During the 1974 occupation of northern Cyprus, Turkish Armed Forces laid minefields to create a barrier on the northern side of the buffer zone that divides the island, and also in areas adjacent to the buffer zone. The UN identified 26 minefields laid by Turkish forces in the buffer zone.[7] Cyprus reported in 2011 that one minefield remained in the buffer zone after clearance of 78 mined areas and 26,000 mines.[8]

Explosive remnants of war

Turkey is also contaminated with explosive remnants of war (ERW), primarily unexploded ordnance (UXO), but has not identified the affected areas. Human Rights Foundation reports, cited by Landmine Action in 2005, claimed that the areas most affected were Batman, Bingöl, Diyarbakir, Hakkari, Mardin, Siirt, Sirnak, and Van.[9] There is no evidence of any problem with cluster munition remnants.


Key institutions and operators


Situation on 1 January 2012

National Mine Action Authority


Mine action center


International demining operators


National demining operators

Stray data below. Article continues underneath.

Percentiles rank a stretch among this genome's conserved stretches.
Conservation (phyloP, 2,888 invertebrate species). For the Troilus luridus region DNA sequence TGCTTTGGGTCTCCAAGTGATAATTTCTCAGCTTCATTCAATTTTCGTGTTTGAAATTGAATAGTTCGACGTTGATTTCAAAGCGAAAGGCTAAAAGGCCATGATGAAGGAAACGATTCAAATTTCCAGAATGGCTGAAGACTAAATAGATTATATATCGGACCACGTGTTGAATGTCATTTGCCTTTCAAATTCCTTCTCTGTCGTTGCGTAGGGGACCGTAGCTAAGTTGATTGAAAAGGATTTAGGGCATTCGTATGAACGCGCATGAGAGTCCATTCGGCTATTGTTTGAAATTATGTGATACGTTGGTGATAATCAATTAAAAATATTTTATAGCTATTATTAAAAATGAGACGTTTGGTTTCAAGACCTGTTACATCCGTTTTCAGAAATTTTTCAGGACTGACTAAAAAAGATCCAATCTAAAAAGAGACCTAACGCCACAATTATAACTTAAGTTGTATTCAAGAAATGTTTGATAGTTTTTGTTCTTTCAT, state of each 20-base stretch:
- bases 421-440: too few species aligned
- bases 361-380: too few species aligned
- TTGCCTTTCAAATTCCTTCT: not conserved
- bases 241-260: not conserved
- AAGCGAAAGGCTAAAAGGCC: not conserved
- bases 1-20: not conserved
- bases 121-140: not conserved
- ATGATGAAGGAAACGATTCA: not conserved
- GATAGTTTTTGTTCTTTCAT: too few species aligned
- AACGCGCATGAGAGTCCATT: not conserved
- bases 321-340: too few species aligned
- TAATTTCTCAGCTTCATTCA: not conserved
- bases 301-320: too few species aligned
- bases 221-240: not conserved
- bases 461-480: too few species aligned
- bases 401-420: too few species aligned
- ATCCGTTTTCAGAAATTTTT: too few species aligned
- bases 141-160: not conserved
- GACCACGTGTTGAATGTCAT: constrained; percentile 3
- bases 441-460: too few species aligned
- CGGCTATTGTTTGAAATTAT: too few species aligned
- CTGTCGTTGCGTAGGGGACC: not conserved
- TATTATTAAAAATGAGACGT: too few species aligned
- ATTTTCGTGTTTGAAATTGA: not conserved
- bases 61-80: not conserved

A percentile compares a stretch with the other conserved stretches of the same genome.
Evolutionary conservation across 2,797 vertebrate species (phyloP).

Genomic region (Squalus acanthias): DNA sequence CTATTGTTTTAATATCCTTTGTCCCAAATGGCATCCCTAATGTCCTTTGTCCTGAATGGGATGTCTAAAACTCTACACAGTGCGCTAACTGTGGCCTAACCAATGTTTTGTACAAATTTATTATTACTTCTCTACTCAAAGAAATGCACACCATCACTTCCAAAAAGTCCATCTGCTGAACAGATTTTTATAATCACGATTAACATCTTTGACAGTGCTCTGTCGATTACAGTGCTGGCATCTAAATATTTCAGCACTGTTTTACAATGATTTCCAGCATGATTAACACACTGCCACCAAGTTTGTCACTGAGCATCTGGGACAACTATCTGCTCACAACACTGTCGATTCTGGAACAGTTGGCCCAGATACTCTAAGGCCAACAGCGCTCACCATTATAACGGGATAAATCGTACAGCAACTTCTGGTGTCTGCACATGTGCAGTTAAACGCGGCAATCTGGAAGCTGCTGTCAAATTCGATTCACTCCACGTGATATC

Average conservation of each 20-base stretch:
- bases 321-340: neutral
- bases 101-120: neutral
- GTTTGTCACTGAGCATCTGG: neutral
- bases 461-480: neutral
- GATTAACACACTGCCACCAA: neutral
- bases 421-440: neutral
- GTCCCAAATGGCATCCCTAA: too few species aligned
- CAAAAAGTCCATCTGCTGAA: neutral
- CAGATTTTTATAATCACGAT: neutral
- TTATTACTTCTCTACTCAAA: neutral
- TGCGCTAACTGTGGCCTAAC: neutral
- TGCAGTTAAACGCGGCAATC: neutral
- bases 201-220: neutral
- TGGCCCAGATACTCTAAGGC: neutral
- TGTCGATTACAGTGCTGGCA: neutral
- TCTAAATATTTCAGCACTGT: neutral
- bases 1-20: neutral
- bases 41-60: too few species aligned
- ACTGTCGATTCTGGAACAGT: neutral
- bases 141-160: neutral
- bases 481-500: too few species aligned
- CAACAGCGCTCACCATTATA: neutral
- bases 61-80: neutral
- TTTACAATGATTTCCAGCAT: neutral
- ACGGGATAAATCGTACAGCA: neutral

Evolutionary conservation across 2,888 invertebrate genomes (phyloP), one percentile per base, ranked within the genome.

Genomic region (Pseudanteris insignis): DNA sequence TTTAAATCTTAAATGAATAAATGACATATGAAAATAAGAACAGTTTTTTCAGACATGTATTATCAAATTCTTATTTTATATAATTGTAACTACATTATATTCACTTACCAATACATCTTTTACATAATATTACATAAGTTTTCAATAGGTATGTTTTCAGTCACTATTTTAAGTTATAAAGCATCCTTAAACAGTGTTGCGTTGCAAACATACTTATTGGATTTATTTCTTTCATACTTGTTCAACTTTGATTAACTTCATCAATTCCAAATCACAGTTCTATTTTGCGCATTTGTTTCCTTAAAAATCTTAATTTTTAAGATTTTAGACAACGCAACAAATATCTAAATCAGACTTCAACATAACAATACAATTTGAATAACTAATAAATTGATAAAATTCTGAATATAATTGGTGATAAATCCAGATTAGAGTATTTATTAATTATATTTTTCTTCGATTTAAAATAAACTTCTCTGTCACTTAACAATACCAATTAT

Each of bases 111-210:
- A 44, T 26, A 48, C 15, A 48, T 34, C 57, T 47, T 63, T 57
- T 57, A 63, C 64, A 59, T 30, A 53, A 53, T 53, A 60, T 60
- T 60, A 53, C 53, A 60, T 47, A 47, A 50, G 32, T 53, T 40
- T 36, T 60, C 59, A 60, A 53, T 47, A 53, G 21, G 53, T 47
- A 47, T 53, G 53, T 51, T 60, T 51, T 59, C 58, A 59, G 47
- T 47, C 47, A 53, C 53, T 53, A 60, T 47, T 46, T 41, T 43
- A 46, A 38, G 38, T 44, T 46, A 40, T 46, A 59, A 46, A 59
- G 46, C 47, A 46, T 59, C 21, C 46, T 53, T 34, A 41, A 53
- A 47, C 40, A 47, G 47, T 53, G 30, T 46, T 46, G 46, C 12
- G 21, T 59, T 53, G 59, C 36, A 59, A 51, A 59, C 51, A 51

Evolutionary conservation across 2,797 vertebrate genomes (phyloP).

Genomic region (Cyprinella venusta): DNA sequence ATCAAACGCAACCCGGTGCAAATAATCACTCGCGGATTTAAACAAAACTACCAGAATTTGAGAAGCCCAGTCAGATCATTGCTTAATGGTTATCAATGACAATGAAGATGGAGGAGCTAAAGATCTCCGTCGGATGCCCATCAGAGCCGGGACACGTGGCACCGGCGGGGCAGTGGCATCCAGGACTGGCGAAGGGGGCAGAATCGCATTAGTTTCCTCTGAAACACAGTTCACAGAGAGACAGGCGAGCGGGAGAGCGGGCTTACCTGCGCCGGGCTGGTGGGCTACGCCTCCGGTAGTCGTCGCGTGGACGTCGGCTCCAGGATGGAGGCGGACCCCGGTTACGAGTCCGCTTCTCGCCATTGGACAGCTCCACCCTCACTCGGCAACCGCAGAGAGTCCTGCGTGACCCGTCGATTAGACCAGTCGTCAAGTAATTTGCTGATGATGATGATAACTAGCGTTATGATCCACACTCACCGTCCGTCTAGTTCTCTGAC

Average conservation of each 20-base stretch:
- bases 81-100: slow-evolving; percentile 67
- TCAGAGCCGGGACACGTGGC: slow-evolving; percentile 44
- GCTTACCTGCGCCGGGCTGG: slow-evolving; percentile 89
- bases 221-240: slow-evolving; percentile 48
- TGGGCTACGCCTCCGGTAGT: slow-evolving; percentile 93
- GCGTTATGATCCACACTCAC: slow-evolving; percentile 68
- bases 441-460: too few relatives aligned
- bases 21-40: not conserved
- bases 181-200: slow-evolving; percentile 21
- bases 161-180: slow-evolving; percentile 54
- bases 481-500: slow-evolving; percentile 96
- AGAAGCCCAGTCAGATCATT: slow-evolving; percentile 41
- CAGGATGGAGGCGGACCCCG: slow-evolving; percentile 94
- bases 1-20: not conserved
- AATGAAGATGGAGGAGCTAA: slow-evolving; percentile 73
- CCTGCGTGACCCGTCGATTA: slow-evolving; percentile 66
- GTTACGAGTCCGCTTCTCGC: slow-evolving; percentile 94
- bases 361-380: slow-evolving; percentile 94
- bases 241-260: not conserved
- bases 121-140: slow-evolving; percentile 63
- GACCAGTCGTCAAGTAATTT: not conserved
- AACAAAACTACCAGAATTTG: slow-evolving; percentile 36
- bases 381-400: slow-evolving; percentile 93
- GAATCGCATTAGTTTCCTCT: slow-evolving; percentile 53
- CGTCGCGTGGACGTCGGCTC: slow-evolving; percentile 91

Turkish Armed Forces

International risk education operators


National risk education operators


Turkey does not yet have a national mine action authority or mine action center (MAC). The Minister of National Defense, Vecdi Gönül, told parliament in March 2010 that the ministry had set up a Top Project Board (TPB) to oversee mine action, and a Project Implementation Board (PIB) to act as a national MAC. The TPB would include representatives of the ministries of agriculture, finance, foreign affairs, internal affairs, and rural affairs, with other ministries participating when necessary. The Ministry of National Defense was said to be preparing a directive setting out the respective responsibilities of the TPB and PIB.[10] Turkey told the Twelfth Meeting of State Parties that the board had been established to identify precise coordinates of mined areas and use the data to create digital maps.[11]